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What effect will the end of the Brexit transition period have on the property market?

What effect will the end of the Brexit transition period have on the property market?

With the end of the UK’s Brexit transition period looming, thoughts are turning to the effect our final exit from the EU could have on the property market.

Go back to January 2020 and it was Brexit that was causing the most uncertainty when it came to property prices – for buyers, sellers and landlords.

But after a seven-week shutdown due to coronavirus and then a re-opening backed by cuts to stamp duty and interest rates, the market has bounced back and prices are on the up once more – despite a second lockdown being imposed until at least the beginning of December.

Now Brexit is back on the agenda, however, we’ll take a look at where the UK’s Brexit negotiations are, how property prices are performing right now and what effect the end of the transition period could have on prices in the future.

 

Brexit: Latest news and where the UK is with negotiations

The 11-month transition period was intended to give both the UK and EU time to negotiate deals on trade and various other sticking points.

With less than two months until the transition deadline on December 31, an agreement has not been reached, meaning the UK could still officially move away from EU rules without a trade deal in place at the turn of the year.

 

Property prices since the EU referendum

In September 2016, just a few months after the EU referendum that saw the UK vote to leave the bloc, the average house price in the United Kingdom was £217,888, according to the Office for National Statistics (ONS).

The rate of growth in the UK in June 2016 was close to 9%, according to the ONS but growth slowed between 2016 and 2019 as Brexit continued to dominate the agenda.

But fast forward to August 2020, and the ONS data reports that the average property price has risen to £239,196 – growth of around 9.7% from September 2016.

That’s despite the Bank Of England’s prediction in 2018, that a worst case scenario could see a 35% fall in house prices in the three years after any ‘no deal’ Brexit.

 

The UK property market in 2020

After the property market re-opened following the spring Covid-19 lockdown, pent-up demand coupled with cuts to stamp duty saw buyer demand intensify.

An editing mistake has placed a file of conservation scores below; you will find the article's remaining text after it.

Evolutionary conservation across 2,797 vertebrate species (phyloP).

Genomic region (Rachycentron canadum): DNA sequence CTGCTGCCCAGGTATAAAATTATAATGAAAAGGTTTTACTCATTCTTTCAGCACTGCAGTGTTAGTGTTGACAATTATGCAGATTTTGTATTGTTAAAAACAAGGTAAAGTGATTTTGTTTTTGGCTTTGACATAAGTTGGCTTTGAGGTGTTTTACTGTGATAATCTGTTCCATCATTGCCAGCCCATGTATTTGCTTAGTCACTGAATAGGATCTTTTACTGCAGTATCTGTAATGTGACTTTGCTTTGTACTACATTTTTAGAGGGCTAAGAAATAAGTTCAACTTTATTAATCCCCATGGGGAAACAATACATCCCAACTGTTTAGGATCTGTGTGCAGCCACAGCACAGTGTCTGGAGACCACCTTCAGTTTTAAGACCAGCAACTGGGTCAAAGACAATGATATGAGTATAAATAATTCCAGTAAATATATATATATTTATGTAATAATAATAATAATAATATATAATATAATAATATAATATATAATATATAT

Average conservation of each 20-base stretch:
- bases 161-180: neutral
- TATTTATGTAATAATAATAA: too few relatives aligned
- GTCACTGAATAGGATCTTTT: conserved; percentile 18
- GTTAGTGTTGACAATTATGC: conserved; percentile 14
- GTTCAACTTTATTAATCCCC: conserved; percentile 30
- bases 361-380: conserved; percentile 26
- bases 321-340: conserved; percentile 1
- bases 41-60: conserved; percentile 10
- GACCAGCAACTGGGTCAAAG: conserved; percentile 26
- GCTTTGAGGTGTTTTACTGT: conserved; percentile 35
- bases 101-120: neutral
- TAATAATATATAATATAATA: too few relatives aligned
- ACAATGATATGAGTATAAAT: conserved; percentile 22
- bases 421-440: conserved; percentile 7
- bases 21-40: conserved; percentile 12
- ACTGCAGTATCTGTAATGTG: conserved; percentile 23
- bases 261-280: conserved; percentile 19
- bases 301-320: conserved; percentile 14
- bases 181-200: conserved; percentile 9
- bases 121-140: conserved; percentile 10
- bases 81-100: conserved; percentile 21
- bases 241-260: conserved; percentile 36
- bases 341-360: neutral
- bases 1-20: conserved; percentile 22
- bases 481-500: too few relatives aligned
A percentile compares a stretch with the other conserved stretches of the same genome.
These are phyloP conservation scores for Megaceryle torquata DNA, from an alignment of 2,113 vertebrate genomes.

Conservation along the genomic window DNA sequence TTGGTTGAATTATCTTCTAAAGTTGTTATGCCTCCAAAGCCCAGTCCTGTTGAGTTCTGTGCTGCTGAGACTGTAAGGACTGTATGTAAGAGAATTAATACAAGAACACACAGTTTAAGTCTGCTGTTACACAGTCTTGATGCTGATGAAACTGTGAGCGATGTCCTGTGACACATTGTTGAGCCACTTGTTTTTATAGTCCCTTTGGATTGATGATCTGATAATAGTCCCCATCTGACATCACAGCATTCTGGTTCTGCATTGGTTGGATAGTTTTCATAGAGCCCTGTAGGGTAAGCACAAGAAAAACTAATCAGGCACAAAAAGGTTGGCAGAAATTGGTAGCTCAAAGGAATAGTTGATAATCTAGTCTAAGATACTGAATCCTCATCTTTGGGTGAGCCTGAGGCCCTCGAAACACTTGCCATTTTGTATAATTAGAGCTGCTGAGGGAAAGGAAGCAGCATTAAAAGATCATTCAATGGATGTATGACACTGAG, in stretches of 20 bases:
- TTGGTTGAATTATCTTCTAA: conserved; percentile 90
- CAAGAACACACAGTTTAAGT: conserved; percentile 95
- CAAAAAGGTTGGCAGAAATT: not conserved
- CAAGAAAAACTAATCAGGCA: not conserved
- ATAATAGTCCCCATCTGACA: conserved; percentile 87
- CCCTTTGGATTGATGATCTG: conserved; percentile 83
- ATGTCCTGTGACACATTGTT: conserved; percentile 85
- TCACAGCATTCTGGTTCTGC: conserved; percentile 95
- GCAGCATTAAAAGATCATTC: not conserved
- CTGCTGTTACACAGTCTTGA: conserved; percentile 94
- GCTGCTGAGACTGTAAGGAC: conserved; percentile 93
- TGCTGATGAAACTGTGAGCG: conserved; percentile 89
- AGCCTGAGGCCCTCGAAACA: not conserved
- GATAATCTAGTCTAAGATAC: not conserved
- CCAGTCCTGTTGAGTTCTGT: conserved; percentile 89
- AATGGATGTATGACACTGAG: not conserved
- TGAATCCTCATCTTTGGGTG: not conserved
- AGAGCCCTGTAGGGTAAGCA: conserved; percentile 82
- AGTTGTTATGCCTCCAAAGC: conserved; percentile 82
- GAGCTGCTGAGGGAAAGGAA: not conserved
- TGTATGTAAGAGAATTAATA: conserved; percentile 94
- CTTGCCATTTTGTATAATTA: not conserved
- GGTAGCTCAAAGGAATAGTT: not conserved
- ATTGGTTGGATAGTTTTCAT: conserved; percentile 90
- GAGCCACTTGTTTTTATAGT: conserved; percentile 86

• In September, the numbers of properties going ‘sale agreed’ was up 70% on the same time in 2019, according to Rightmove
  • The number of active buyers was 66% higher in September than 12 months earlier
  • The average price of properties on the market in October was 5.5% higher than a year ago – a new record at £323,530

 

Regional picture: Are prices going up or down where I live?

In Rightmove’s October House Price Index, only two regions of the UK experienced a monthly fall in growth, while annual growth in every region was between 2.6% and 8.7%.

 

South West

Annual change: +5.5%

Monthly change: +1.7%

 

South East

Annual change: +4.4%

Monthly change: +1.1%

 

Wales

Annual change: +7%

Monthly change: +0.6%

 

London

Annual change: +2.6%

Monthly change: +0.2%

 

West Midlands

Annual change: +6.3%

Monthly change: +0.3%

 

East of England

Annual change: +5.3%

Monthly change: +1.7%

 

North West

Annual change: +7%

Monthly change: +1.1%

 

East Midlands

Annual change: +7.7%

Monthly change: +1.4%

 

Yorkshire & The Humber

Annual change: +7.4%

Monthly change: -0.1%

 

North East

Annual change: +6.4%

Monthly change: -1.6%

 

Scotland

Annual change: +8.7%

Monthly change: +0.6%

 

What impact will Brexit have on house prices?

Despite dozens of contrasting predictions about how Brexit could affect house prices, there is no consensus, and rightly so.

This is an unprecedented event in such a strong owner-occupier property market as we have in the UK and the biggest threat to the housing market and house prices isn’t Brexit, or the pandemic – it’s uncertainty.

Most commentators are coming down on the cautious side when it comes to the property market in 2021, with more improved growth forecast from 2022.

The Office for Budget Responsibility’s ‘upside scenario’ predicts prices will remain stable for the remainder of 2020 and rise by 4% in 2021, followed by ‘strong growth’ in 2022.

Interest rates are set to remain at record lows and with the remainder of the stamp duty holiday until March 2021, buyer demand should remain strong through the first quarter of 2021.

However, the boom in property transactions currently will stabilise at some point and produce a slower market – although that scenario is not linked directly to Brexit.

 

The mortgage adviser’s view

Martin & Co’s preferred financial services partner, Connect Mortgages, said: “Prior to the pandemic, we were not seeing the housing market turbulence that was predicted by the Brexit scaremongers – access to lenders and mortgage sales remained strong.

“The pandemic has taken up much of our more recent concern for the industry, particularly during the initial lockdown.

“Again, we were relieved as to how lenders weathered the storm and stayed committed to lending. We are starting to consider Brexit again and trying to predict any additional impacts, however, it will be hard to differentiate any further market uncertainty between Brexit and the pandemic.

“Consumer confidence, however, appears to still be strong, funding is still widely available in most areas and the Government do appear to be prioritising the housing market which is all positive.”

 

Further reading…

If you’re thinking of moving between England and Scotland, you’ll need to know about a number of key differences between each country’s property markets.

Our guide explains everything…